Personalized Physical and Occupational Therapy

An individually designed physical therapy (PT) or occupational therapy (OT) treatment program is a critical component of any successful limb lengthening. You will most likely meet your physical therapist prior to surgery and may be given an exercise program at that time to prepare your child for the lengthening procedure. Each child’s course of therapy will include specific exercises to help stretch muscles and joints and to maximize strength as the limb is lengthened, along with functional activities to improve ease of movement and promote independent mobility and activities of daily living.

Outpatient PT or OT treatments and daily home exercise programs are prescribed while the limb is being lengthened, and continue through a subsequent period of bone healing and rehabilitation, which may continue for a total of six to 12 months on average. Some children will also benefit from a PT or OT exercise program to improve strength and mobility even before surgery, and will be provided with the necessary instruction and recommendations during a preoperative outpatient clinic appointment.

Family Participation in After-Care

Consistent, daily parent or guardian participation in each child’s after-surgery care is crucial to achieving a successful outcome. Parents or guardians participate in the following ways:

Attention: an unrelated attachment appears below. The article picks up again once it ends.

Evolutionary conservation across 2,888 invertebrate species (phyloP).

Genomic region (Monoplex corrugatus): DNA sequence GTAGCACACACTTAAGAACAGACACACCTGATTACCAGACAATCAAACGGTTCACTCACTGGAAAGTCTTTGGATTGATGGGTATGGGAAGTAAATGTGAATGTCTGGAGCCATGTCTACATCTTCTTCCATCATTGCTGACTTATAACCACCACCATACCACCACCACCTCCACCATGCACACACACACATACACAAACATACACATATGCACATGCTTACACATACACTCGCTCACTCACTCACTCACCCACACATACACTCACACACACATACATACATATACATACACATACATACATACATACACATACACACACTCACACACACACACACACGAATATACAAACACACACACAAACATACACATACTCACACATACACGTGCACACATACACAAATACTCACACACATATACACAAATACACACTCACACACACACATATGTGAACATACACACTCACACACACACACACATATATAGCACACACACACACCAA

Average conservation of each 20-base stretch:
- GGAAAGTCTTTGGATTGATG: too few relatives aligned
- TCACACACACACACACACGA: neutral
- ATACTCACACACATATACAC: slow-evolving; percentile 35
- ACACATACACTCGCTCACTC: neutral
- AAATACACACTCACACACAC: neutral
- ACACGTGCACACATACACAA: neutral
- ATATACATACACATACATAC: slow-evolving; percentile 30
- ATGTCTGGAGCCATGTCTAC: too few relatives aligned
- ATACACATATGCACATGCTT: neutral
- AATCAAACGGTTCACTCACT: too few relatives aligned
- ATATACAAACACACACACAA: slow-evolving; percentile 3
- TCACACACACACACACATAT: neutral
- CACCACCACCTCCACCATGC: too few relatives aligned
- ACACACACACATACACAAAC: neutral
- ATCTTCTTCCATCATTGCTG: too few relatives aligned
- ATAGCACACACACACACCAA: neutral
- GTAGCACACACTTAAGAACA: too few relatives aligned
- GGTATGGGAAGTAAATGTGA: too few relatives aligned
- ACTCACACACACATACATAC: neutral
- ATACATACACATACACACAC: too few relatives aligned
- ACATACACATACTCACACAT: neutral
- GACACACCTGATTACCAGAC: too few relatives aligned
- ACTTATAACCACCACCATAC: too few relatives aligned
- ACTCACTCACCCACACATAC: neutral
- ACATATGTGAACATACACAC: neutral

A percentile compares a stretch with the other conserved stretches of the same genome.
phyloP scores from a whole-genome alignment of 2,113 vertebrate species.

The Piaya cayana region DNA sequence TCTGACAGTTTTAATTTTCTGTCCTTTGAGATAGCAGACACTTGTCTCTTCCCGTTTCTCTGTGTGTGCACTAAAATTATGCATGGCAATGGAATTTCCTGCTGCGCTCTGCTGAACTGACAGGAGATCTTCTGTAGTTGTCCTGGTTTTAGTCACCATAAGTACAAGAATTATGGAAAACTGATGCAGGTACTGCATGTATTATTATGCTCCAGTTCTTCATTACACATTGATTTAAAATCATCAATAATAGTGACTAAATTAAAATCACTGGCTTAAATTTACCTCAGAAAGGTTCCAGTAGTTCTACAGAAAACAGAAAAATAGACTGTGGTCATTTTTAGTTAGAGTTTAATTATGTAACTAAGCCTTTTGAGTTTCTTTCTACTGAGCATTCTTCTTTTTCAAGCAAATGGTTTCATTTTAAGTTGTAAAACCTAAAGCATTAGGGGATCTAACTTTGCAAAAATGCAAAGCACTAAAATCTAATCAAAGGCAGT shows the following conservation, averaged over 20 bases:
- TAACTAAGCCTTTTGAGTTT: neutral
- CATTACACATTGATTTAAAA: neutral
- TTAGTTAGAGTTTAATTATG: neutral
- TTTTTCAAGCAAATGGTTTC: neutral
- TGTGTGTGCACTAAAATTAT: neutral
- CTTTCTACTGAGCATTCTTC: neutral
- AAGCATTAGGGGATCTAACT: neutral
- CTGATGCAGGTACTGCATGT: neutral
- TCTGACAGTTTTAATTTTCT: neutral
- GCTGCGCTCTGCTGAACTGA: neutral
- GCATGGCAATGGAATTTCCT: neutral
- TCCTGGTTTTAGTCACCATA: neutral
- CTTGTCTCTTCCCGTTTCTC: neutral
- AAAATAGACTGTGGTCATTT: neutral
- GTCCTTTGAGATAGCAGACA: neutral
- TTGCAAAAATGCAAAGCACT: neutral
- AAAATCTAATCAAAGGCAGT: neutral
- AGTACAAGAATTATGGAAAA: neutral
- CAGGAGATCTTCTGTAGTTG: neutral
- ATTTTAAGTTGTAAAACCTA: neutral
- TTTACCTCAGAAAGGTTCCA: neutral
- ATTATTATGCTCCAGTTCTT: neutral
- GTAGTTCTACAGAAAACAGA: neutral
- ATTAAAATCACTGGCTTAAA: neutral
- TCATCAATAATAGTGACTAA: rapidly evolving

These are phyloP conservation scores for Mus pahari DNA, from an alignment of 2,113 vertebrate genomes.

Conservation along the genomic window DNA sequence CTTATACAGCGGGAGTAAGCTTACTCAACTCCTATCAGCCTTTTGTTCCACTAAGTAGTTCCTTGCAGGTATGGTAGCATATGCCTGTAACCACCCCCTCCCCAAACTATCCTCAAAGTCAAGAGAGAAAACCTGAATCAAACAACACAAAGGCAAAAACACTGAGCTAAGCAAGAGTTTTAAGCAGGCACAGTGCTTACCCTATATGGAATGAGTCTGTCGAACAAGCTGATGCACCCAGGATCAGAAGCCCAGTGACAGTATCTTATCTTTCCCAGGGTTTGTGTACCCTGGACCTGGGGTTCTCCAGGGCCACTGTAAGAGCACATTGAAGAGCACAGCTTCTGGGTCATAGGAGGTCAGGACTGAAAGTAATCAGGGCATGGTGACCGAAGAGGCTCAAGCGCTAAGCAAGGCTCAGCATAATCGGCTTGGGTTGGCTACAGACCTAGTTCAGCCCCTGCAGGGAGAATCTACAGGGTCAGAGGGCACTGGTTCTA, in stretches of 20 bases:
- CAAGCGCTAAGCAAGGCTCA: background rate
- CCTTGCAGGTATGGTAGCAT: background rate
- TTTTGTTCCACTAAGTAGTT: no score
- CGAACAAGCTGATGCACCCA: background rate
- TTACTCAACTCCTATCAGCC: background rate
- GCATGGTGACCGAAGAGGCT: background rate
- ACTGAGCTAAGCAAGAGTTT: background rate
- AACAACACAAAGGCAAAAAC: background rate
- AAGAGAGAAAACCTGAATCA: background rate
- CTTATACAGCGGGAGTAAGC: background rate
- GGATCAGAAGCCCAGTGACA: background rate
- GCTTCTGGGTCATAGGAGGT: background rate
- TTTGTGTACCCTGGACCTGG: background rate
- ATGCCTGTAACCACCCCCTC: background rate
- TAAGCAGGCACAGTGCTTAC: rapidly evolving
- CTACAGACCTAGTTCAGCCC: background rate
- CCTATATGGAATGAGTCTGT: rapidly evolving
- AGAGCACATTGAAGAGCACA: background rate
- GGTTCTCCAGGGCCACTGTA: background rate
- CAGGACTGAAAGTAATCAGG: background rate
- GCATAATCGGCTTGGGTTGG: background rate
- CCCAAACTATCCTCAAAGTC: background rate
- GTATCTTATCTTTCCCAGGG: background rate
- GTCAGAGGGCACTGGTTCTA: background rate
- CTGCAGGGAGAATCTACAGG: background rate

• Carefully adhering to the daily lengthening schedule for an external fixator or Ellipse self-lengthening nail
  • Assisting your child with a twice daily home physical or occupational therapy exercise program to improve strength and range of motion in the limb being lengthened
  • Ensuring your child’s adherence to activity guidelines or restrictions to either promote bone growth or to protect a bone as instructed
  • Attending all postoperative clinic appointments with your surgeon, as scheduled
  • Attending all postoperative physical or occupational therapy appointments, as scheduled

Shriners Children’s Is Here For You

Children with a more significant limb length discrepancy may require more than one lengthening procedure in order to equalize the limb lengths as much as possible. Whatever your child’s treatment plan, our Shiners Children’s specialized care team, our Shriners family, is here to guide and support you through every step of your journey.

Specific treatments and services may vary by location. Please contact a specific location for more information.

External Fixator Physical Therapy Instructions

Physical Therapy Phase I – External Fixator

General Guidelines

patient on crutches wearing fixator

Activity:

  1. Standing and walking on surgical leg is encouraged! Crutches/walker are for comfort and balance only and may be weaned as able.
  2. Home exercise program twice daily.